UArizona College of Veterinary Medicine Admits First Class

UArizona College of Veterinary Medicine Admits First Class
Photo courtesy UArizona College of Veterinary Medicine.

 

The Arizona agriculture industry is excited to learn The UArizona College of Veterinary Medicine has accepted its first class of students for fall 2020. Arizona Farm Bureau continues to support the university’s effort to bring the first class to the new veterinary school and recalls the long and challenging process to see this happen.

When the effort to bring a vet school to the UArizona first began, Farm Bureau leaders spoke to its importance. “Large animal vets put in long, strenuous days and a lot of miles on their trucks,” said Arizona Farm Bureau President Stefanie Smallhouse, a rancher in southern Arizona. “Plus, we have a shortage of them in Arizona. This vet school will create a greater opportunity in Arizona to fill this need. It’s critical for food safety and animal care that ranchers have these vets available when needed. Additionally, Arizona’s environment and livestock require that we have vets familiar with our area.”

 

The college, which received approval from the American Veterinary Medical Association in October, is the first public veterinary medical program in Arizona.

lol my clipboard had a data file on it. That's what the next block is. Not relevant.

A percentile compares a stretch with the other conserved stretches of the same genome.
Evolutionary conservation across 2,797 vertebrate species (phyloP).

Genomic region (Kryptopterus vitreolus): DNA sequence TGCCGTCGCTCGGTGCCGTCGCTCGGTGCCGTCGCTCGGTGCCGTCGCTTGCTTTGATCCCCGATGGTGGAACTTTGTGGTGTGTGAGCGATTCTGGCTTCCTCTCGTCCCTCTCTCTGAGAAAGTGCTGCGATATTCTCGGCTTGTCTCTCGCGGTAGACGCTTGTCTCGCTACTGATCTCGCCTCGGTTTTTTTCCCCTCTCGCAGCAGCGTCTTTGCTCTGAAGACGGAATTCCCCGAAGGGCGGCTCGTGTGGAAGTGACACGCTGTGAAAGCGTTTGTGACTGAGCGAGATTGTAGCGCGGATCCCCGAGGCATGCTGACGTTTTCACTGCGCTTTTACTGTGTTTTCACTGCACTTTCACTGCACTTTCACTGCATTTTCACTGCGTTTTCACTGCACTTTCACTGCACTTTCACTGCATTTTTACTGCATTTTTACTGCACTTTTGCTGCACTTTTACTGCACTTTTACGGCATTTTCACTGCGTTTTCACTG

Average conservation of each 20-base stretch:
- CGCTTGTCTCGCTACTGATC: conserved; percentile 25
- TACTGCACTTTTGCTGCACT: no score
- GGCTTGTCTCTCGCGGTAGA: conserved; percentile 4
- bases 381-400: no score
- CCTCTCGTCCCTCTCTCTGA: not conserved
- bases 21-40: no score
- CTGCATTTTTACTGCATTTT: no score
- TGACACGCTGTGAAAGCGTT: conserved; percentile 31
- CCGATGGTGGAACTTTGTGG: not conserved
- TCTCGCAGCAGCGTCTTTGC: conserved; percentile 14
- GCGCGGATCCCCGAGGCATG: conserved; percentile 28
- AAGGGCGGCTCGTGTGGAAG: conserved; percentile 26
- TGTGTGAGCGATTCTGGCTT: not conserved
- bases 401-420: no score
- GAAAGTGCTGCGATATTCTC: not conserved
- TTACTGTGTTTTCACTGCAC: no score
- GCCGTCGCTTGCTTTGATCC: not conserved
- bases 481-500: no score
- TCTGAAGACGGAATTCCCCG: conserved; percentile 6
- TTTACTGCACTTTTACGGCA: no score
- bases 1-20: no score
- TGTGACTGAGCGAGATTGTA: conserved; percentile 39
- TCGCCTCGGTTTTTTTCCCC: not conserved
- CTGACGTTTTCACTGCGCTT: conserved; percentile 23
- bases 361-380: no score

For its first admissions cycle, the College of Veterinary Medicine received 518 applications and interviewed 244 applicants to fill 110 seats. The diverse group of accepted students includes 46 in-state and 64 nonresident students, ages 19 to 51, and 35% of them identify as an underrepresented minority. See this infographic for a full breakdown of the new class.

 

"This program is like no other in the nation, and students will receive one of the most innovative learning experiences possible, based on our team-based learning model over a rigorous three-year program," said Julie Funk, dean of the college. "The pandemic highlights the vital role of veterinarians in understanding emerging diseases, and this class will be immersed in the issues at the crossroads of animal and human health."

 

Students in the program will experience real-world learning in Arizona clinics that take care of companion animal and large animal species. With a focus on active learning and a team-based curriculum, the College of Veterinary Medicine will prepare students to be day-one-ready practitioners.

 

The 110 students will begin their journey in August, with an expected graduation date of 2023.

"We are thrilled to have both a high number of Arizona residents and students from across the United States joining our program," Funk said. "It is a proud day for the University of Arizona and the people who have helped us get to this day."